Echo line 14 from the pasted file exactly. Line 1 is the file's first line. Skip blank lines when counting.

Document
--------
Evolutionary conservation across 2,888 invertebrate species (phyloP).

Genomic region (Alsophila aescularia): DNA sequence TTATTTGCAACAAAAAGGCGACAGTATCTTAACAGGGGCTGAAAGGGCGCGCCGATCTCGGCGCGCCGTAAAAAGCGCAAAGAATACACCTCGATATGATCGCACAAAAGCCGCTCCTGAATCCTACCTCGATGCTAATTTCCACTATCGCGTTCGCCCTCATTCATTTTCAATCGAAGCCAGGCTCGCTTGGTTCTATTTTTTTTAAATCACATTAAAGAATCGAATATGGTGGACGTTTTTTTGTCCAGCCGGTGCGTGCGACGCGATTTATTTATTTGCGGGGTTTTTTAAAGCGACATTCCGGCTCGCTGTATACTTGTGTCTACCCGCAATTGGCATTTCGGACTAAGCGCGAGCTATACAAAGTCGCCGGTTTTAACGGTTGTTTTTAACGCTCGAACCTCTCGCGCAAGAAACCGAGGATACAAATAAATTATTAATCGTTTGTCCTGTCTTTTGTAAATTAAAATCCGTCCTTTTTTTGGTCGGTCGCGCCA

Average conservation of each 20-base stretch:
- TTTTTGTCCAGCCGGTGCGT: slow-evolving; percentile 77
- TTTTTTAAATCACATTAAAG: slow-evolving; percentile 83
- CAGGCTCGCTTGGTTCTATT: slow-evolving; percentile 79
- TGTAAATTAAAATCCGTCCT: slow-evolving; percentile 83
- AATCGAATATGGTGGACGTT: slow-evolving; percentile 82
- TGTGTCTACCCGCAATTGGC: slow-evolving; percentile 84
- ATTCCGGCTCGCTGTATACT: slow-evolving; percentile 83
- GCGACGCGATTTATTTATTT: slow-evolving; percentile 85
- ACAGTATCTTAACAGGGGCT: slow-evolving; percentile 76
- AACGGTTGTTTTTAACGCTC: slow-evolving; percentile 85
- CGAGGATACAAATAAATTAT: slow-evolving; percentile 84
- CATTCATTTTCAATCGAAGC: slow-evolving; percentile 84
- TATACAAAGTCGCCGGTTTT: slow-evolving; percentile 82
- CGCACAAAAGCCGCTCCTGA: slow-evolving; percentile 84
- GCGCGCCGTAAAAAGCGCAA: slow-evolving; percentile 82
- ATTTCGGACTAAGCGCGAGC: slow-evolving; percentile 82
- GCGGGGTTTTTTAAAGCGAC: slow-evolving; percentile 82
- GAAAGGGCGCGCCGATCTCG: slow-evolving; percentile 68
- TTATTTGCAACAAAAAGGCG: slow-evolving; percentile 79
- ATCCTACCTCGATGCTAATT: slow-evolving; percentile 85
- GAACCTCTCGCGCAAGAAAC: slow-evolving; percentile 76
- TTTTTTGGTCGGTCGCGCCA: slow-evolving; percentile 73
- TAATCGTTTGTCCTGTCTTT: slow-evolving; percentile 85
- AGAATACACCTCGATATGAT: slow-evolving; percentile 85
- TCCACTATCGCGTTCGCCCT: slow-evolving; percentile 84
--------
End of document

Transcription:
- CGAGGATACAAATAAATTAT: slow-evolving; percentile 84